One example is wastewater recycling to produce NEWater — a quality drinkable water which exceeds USEPA and WHO drinking water guidelines, allowing Singapore to not only meet its potable water requirements but also address its wastewater challenges. The Singapore government is pursuing such innovative capabilities for other applications including turning waste treatment residue into NEWSand, which will be used for construction and, potentially, land reclamation. The National Environment Agency has collaborated with Inashco, Remex Minerals Singapore and Zerowaste Asia in generating NEWSand by incinerating bottom ash and using it as a road base or sub-base material in road construction projects.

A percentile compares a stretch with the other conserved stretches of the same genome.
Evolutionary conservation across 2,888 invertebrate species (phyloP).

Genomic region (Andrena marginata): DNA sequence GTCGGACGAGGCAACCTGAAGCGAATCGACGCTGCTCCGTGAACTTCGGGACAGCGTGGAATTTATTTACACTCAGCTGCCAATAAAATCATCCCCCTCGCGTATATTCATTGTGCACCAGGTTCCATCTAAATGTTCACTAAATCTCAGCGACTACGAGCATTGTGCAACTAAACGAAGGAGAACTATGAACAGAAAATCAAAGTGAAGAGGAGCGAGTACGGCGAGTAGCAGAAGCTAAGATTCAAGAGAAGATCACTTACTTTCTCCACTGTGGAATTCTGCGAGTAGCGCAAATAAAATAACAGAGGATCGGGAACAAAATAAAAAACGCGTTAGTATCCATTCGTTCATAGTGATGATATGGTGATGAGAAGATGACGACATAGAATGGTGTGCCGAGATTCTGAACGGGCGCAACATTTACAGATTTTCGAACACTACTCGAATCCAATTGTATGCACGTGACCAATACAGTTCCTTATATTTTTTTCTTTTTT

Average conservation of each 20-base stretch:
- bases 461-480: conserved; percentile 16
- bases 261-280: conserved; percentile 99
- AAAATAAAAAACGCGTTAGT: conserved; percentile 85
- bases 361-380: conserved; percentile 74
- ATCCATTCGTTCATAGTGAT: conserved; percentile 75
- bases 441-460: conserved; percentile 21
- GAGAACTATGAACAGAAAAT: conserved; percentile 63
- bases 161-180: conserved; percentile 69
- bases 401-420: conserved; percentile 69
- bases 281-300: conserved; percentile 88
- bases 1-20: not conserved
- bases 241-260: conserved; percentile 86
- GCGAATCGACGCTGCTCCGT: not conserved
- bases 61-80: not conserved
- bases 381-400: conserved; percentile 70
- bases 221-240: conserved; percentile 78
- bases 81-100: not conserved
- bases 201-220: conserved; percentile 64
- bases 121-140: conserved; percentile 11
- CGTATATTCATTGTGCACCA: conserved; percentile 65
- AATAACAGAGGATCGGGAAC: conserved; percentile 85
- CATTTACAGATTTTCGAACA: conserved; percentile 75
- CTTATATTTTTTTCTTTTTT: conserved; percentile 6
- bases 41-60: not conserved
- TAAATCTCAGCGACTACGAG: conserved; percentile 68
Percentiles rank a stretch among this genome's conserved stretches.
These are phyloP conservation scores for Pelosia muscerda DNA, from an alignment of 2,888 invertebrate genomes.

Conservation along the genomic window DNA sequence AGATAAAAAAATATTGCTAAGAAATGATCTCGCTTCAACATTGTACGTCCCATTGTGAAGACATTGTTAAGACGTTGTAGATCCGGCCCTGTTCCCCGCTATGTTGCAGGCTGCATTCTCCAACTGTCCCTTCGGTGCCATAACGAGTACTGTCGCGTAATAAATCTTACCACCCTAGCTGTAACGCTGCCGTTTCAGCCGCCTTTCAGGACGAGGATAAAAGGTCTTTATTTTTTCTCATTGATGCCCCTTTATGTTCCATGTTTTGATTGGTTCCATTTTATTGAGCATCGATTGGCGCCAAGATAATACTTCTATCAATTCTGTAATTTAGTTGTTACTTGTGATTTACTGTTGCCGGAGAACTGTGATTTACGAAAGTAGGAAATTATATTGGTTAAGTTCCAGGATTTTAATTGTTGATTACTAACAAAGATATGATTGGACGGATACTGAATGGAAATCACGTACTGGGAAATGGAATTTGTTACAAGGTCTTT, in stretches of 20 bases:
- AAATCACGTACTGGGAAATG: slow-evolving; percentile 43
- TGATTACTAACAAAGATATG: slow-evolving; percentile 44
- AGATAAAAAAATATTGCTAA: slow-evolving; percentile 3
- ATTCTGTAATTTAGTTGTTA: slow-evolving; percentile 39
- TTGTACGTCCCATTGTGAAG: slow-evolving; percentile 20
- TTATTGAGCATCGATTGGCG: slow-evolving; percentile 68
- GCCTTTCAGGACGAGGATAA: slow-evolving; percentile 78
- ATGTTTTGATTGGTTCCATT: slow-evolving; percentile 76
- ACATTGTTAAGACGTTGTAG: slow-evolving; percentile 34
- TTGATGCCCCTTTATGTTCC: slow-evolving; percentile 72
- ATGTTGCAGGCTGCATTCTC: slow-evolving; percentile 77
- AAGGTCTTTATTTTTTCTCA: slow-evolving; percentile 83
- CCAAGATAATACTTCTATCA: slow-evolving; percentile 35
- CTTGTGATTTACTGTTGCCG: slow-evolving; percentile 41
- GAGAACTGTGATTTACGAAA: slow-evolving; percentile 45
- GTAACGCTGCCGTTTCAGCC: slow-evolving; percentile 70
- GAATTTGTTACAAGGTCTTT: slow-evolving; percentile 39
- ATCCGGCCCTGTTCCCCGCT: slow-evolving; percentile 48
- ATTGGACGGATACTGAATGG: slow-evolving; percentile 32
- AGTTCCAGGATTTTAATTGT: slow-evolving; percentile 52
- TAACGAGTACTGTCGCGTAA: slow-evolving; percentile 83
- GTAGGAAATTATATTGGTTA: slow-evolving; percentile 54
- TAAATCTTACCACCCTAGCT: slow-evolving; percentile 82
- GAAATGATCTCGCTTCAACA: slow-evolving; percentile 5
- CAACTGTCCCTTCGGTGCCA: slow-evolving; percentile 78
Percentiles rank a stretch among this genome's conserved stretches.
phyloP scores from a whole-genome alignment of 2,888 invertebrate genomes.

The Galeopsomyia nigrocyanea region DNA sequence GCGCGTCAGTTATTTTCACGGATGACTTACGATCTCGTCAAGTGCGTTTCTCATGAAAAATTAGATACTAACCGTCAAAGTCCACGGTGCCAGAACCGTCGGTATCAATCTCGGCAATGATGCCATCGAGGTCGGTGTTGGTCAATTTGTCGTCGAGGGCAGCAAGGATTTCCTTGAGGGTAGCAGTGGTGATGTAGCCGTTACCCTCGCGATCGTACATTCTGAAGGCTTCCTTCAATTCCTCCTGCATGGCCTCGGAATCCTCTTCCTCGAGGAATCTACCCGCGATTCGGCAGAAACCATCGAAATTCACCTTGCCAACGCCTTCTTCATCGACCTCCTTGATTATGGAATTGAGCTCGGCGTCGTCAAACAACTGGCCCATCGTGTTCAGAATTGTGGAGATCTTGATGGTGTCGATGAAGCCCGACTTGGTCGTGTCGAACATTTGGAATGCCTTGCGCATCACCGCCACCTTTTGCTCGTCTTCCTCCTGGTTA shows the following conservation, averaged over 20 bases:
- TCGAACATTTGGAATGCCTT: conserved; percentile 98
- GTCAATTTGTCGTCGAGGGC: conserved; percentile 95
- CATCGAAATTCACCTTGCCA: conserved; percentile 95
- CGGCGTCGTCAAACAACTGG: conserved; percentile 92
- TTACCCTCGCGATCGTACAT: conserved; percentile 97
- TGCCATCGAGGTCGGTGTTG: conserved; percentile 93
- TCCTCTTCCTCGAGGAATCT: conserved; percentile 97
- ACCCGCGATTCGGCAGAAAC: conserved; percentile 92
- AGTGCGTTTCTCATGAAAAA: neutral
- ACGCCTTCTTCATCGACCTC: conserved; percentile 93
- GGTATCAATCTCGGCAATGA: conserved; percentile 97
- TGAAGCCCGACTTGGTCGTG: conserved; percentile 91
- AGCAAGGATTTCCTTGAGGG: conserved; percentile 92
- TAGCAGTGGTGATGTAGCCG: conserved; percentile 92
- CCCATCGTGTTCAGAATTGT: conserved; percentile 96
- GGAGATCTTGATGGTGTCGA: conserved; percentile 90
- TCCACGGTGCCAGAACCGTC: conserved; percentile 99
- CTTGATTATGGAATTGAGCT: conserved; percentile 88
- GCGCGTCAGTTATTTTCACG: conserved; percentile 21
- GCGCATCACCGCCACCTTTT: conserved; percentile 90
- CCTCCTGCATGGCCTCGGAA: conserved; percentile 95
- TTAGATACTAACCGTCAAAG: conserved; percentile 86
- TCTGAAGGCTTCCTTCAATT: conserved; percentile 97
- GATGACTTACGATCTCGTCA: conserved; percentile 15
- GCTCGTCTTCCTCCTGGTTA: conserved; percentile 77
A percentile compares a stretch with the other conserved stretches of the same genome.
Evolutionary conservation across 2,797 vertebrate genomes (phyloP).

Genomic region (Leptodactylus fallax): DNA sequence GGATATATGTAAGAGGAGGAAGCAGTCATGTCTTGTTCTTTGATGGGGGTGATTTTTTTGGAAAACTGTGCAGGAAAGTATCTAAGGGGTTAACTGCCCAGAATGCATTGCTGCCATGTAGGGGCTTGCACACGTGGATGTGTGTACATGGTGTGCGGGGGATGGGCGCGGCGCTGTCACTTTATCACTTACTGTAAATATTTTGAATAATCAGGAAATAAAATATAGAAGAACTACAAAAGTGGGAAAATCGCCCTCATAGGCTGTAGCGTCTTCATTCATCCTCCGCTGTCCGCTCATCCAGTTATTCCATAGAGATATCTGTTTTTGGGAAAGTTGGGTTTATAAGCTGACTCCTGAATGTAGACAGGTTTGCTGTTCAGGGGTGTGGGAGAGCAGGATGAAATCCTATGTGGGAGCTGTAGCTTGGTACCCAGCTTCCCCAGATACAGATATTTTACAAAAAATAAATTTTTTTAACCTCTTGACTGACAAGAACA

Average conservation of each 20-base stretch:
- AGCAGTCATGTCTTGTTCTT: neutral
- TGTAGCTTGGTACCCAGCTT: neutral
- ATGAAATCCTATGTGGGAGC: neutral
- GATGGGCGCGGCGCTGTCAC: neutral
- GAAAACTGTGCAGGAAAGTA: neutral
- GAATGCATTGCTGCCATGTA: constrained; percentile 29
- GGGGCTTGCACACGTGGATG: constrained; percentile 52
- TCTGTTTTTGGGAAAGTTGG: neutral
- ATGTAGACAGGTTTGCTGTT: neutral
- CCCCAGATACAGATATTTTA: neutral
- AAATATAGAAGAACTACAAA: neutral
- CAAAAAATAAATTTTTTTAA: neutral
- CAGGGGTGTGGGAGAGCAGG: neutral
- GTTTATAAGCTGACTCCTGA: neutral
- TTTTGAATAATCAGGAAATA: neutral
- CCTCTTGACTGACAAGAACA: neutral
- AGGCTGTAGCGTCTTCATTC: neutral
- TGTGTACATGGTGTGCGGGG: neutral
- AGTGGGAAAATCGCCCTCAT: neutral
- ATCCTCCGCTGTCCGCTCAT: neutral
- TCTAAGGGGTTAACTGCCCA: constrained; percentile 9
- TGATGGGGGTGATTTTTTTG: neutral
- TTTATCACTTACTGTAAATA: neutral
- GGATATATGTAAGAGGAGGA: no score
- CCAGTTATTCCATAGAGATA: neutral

The Energy Reset pillar aims to reduce Singapore’s carbon footprint by increasing the nation’s energy efficiency in its residential and commercial buildings while simultaneously implementing cleaner energy in all vehicles and electricity generation. Currently, solar energy is the most promising renewable energy source for electricity, generating 350 megawatt-peak (MWp, a measure of maximum capacity) from solar farm projects.
In June 2021, Singapore built one of the world’s largest floating solar farms on the Tengeh reservoir — the size of approximately 45 football fields and with a 60 MWp capacity. Singapore aims to achieve its solar energy capacity targets of 1.5 GWp by 2025 and 2 GWp by 2030 by deploying similar solar farms on the rest of its reservoirs and integrating solar projects across industries.